Emerging evidence indicates self-compassion can be beneficial for medical populations and for medical adherence; yet, research to date has not fully examined the reasons for this association. This study examined the association of dispositional self-compassion to adherence across five medical samples and tested the extent to which perceived stress accounted for this association. Five medical samples (total N = 709), including fibromyalgia, chronic fatigue syndrome, and cancer patients, recruited from various sources, completed online surveys. Self-compassion was positively associated with adherence in all five samples. A meta-analysis of the associations revealed a small average effect size (average r = .22, [0.15, 0.29]) of self-compassion and adherence and non-significant heterogeneity among the effects (Q (4) = 3.15, p = .532). A meta-analysis of the kappa2 values from the indirect effects of self-compassion on adherence revealed that, on average, 11% of the variance in medical adherence that was explained by self-compassion could be attributed to lower perceived stress. Overall, findings demonstrate that dispositional self-compassion is associated with better medical adherence among people with fibromyalgia, chronic fatigue syndrome, and cancer, due in part to lower stress. This research contributes to a growing evidence base indicating the value of self-compassion for health-related behaviours in a variety of medical populations.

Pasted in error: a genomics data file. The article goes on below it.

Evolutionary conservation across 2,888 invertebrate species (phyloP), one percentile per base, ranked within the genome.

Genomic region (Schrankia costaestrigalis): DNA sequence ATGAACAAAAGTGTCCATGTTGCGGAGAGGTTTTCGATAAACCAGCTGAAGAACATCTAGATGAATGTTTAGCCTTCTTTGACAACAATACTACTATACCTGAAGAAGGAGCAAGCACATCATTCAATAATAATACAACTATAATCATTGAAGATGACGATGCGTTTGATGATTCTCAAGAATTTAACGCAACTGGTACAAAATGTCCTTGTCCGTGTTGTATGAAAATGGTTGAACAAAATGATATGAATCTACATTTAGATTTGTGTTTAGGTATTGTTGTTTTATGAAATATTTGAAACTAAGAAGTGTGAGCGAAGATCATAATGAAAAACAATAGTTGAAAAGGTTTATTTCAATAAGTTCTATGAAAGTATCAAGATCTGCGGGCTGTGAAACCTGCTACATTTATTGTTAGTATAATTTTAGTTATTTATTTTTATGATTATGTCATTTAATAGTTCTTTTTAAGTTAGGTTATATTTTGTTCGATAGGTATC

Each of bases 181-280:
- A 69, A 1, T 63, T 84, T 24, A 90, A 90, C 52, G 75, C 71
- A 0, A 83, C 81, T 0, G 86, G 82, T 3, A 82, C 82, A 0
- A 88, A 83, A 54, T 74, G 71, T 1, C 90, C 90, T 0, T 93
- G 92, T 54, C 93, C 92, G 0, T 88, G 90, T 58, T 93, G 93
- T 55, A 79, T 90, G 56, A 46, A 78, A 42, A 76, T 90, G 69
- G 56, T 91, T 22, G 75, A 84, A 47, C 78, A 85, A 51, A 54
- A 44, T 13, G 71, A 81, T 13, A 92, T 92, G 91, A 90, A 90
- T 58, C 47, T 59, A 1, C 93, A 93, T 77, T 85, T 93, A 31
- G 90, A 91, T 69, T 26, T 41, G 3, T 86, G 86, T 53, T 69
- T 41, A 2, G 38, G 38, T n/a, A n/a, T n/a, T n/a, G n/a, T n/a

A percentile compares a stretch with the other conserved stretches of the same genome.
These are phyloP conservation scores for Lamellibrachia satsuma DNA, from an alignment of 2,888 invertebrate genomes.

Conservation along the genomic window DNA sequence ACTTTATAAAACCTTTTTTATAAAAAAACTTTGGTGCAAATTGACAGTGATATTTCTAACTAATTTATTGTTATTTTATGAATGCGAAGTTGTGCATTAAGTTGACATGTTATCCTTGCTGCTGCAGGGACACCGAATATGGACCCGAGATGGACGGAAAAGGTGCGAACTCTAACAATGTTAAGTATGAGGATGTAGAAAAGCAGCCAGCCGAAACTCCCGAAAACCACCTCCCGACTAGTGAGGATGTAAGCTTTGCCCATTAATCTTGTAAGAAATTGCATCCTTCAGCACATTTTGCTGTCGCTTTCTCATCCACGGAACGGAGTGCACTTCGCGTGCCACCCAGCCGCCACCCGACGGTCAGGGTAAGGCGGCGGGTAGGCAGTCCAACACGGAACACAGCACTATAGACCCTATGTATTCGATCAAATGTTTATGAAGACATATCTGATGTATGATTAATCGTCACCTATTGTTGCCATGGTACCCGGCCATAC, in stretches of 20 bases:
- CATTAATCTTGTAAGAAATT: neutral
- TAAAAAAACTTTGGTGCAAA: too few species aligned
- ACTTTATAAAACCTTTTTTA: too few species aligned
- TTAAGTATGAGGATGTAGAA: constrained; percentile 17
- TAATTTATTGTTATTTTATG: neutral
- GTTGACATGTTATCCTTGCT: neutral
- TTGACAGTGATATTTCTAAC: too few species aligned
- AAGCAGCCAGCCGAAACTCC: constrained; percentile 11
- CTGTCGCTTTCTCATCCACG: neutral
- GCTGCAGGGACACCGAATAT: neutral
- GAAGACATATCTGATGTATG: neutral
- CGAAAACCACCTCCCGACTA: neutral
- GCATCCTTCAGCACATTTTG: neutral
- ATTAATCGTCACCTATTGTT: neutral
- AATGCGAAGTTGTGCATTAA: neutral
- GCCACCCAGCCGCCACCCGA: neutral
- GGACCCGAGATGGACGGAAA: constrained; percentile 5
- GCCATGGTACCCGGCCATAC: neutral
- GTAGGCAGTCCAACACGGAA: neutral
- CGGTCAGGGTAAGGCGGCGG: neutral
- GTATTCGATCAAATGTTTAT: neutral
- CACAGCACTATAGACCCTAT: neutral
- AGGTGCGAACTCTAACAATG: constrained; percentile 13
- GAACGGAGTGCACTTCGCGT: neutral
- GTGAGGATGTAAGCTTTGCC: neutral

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Sirois, Fuschia M.; and Hirsch, Jameson K.. 2018. Self-Compassion and Adherence in Five Medical Samples: the Role of Stress. Mindfulness. Vol.10(1). 1-9. https://doi.org/10.1007/s12671-018-0945-9 ISSN: 1868-8535